1. What he showed to him. He manifested to him his glory, as the God of providence, and the God of grace in Christ, who is here represented to him by the ladder reaching from heaven to earth; (ver. 12;) and all the intercourse between heaven and earth is by this ladder.

2. What he spake to him: "And he dreamed, and behold a ladder set upon the earth, and the top of it reached to heaven; and behold the angels of God ascending and descending on it." (Ver. 13.) As the vision was suitable to his present case, letting him understand that he had a good guide and a good guard, not only the angels of God, but the Lord of angels, so that the words that God spake to him were suitable to his present need. The Lord spake from the top of the ladder; for all the glad tidings we receive from heaven come through Jesus Christ. Here are former promises made to Abraham and Isaac, his father and grandfather, repeated and ratified to Jacob; whereby God intimated that he would be the same to him that he had been to them. Here are fresh promises made to him suited to his present condition. He was to leave his kindred, and to want their presence; God promised to be present with him: "I am with thee." He was in the fear of Esau; God promised, saying, "I will keep thee." He was journeying to an unknown place; God promised to keep him in all places whithersoever he went. He was apprehensive he would never see his own country again; God promised he would bring him again to that land. He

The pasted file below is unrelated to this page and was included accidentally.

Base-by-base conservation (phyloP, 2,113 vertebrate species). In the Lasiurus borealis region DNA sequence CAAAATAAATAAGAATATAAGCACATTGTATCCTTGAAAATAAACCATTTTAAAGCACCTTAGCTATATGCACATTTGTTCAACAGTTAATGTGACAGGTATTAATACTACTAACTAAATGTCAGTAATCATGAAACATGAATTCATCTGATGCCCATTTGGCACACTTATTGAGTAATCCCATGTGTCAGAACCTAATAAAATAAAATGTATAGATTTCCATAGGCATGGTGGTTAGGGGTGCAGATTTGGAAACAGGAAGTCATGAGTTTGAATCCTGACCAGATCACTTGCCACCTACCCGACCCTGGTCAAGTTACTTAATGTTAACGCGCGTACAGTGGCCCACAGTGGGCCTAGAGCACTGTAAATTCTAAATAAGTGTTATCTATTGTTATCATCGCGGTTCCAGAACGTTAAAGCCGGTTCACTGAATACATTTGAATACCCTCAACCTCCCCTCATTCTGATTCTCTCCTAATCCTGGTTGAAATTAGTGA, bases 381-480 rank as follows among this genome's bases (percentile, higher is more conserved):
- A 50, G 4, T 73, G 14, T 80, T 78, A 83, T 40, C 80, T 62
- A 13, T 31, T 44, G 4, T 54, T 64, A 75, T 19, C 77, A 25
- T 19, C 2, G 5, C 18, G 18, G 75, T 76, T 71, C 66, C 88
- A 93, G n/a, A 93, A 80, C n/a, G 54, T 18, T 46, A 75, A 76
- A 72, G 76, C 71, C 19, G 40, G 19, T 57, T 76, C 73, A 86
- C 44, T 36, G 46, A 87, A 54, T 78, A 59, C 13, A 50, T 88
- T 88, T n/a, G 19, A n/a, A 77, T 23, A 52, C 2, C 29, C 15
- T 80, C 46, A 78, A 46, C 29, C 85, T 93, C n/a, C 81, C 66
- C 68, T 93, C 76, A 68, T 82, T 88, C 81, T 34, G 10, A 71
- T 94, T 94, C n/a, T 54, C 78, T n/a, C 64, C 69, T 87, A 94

seemed to be left of all his friends and relations; God promised, saying, "I will not leave thee." Providence seemed to cross the promise, while he is thus going as an exile to a place far distant; God assures him of the performance of all he had said, in due season: "I will not leave thee, till I have done that which I have spoken to thee of." When God speaks to his people, he speaks to the point; he speaks to the case; his words are suited to their present exigences; and not only so, but to their future straits also. Jacob knew not, but God knew and foresaw what hardships he would meet with in his uncle Laban's service; and in a suitableness to the event that was to take place, he assures him saying, "I will not leave thee, until I have done that which I have spoken to thee of." This was such a gracious manifestation, and such a wonderful intercourse that God had with Jacob, as obliged Jacob to put a remark upon the place, and call it Bethel, the house of God, the gate of heaven.

The text is not so much a new promise, as a repeated confirmation of what he had before promised, for the establishing and the fortifying of Jacob's faith; for, says God, "I will not leave thee, until I have done that which I have spoken to thee of." Where we may observe two things.

1. A confirming word concerning the issue, or what he would bring out of these promises; that they shall not be mere sayings, but doings: "I will do what I have spoken to thee of." Have I said it, and will I not do it? "In the end the vision shall speak.'


2. A supporting word in the interim, that faith may not faint in the meantime before the accomplishment come, "I will not leave thee, until I have done it." Jacob might think, Alas! it may be a long time between the promise now made, and the accomplishment of it. What will become of me in the meantime? And, indeed, he had dark days and hard service before his hand; and there was a long twenty years between the Bethel visit here, where he met with God, and God spake to him in this manner, and the Peniel visit, when he wrestled with God and prevailed, and when God came to do for him some of the great things he had here spoken to him of. And in that interval of twenty years, between Bethel and Peniel, many vicissitudes and changes, trials and difficulties, occurred in Jacob's lot; but, for his support in the meantime, God assures him that he